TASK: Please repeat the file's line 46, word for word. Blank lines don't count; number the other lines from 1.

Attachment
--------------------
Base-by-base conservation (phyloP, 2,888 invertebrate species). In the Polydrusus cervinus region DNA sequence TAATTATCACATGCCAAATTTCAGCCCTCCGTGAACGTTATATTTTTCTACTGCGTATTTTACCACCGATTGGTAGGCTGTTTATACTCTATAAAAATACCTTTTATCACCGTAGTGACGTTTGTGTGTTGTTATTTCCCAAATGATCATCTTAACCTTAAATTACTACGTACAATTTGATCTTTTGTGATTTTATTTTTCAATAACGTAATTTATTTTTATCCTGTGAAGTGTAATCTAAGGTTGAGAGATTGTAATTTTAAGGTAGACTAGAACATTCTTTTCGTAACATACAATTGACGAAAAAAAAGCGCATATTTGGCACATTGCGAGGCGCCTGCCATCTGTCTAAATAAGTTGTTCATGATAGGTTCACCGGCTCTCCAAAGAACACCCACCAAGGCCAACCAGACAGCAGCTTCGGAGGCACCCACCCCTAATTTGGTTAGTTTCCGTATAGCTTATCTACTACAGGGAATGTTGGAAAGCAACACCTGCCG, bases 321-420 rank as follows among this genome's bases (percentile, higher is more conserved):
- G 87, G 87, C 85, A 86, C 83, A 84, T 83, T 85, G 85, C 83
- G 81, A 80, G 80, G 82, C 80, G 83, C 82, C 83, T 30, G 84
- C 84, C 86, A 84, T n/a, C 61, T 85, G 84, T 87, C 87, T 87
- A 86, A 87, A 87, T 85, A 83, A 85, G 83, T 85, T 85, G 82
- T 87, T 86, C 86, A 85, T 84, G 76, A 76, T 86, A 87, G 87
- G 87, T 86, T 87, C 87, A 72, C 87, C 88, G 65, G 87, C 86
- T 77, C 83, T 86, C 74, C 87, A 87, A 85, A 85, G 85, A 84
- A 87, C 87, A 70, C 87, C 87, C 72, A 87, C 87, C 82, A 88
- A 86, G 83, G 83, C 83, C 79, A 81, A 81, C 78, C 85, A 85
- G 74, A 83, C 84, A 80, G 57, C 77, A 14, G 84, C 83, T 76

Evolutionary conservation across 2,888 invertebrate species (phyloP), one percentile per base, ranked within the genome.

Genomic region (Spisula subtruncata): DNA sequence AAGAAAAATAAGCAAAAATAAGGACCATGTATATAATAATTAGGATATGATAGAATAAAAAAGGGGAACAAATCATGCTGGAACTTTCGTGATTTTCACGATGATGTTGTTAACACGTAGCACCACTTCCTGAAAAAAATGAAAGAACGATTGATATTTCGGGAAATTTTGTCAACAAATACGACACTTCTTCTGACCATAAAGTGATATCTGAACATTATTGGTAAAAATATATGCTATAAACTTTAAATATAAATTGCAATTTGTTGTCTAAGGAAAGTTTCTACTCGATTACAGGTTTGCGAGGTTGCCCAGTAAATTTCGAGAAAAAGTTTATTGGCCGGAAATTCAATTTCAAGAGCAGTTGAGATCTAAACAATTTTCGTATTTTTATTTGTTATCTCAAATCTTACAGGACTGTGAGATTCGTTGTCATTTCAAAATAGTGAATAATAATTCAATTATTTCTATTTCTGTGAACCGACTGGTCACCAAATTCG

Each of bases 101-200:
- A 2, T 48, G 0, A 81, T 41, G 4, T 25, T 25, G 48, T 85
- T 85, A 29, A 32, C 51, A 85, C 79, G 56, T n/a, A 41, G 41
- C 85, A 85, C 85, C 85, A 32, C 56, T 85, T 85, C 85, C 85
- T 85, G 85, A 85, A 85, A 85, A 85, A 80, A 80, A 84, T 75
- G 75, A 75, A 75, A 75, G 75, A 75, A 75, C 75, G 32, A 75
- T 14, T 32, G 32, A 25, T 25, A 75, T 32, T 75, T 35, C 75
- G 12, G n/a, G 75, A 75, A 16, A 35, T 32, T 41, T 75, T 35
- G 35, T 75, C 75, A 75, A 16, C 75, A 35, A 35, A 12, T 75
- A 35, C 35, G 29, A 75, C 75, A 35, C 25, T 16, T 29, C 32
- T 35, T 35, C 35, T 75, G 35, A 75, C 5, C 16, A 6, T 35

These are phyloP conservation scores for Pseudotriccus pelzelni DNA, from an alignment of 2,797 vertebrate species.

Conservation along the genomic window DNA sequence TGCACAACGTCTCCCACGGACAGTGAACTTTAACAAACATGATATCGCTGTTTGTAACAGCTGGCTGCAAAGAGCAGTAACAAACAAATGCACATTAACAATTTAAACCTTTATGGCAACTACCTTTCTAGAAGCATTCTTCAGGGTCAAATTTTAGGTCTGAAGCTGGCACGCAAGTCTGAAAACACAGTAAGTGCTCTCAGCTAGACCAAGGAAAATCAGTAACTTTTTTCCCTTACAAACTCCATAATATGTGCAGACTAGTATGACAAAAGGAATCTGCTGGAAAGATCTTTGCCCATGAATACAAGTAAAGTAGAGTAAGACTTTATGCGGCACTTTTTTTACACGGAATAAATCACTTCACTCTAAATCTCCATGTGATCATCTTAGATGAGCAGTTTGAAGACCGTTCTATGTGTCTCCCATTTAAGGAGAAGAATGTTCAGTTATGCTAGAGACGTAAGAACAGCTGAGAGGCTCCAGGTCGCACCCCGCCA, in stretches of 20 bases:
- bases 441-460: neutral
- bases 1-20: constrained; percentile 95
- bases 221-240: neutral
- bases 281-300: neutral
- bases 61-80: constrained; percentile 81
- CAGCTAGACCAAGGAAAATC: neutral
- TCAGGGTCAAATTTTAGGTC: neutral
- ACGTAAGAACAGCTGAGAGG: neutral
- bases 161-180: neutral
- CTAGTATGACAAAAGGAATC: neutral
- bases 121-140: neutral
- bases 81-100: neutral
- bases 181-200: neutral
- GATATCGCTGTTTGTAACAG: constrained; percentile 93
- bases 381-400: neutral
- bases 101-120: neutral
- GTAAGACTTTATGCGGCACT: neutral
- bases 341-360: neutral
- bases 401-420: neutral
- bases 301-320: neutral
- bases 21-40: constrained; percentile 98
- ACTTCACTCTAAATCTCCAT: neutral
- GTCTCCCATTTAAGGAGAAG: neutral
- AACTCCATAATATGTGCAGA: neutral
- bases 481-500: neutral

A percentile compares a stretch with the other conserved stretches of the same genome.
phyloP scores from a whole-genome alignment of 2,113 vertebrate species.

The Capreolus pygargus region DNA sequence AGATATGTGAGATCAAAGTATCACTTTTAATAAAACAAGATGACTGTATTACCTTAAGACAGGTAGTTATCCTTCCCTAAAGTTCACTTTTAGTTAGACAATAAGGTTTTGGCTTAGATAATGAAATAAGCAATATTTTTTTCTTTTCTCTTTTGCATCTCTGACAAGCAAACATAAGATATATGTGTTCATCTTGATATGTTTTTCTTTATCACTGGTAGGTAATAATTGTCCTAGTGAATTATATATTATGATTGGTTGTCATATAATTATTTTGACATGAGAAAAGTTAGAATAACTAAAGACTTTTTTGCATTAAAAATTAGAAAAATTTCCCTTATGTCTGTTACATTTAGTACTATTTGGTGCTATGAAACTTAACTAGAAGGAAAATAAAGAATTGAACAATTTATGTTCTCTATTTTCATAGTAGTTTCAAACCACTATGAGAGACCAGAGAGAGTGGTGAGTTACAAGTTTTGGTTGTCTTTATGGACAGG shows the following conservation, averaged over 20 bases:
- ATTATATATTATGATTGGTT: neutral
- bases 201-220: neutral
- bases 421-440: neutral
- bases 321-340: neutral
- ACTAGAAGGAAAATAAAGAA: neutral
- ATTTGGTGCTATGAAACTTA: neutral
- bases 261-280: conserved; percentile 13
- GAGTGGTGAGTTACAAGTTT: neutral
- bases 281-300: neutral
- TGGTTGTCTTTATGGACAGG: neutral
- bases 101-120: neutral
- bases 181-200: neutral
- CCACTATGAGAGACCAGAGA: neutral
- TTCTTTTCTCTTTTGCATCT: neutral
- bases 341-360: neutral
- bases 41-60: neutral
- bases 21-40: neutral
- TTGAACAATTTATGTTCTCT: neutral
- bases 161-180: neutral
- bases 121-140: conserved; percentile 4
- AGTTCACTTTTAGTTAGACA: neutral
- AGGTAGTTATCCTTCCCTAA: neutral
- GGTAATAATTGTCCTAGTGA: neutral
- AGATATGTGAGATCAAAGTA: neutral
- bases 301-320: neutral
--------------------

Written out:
- bases 301-320: neutral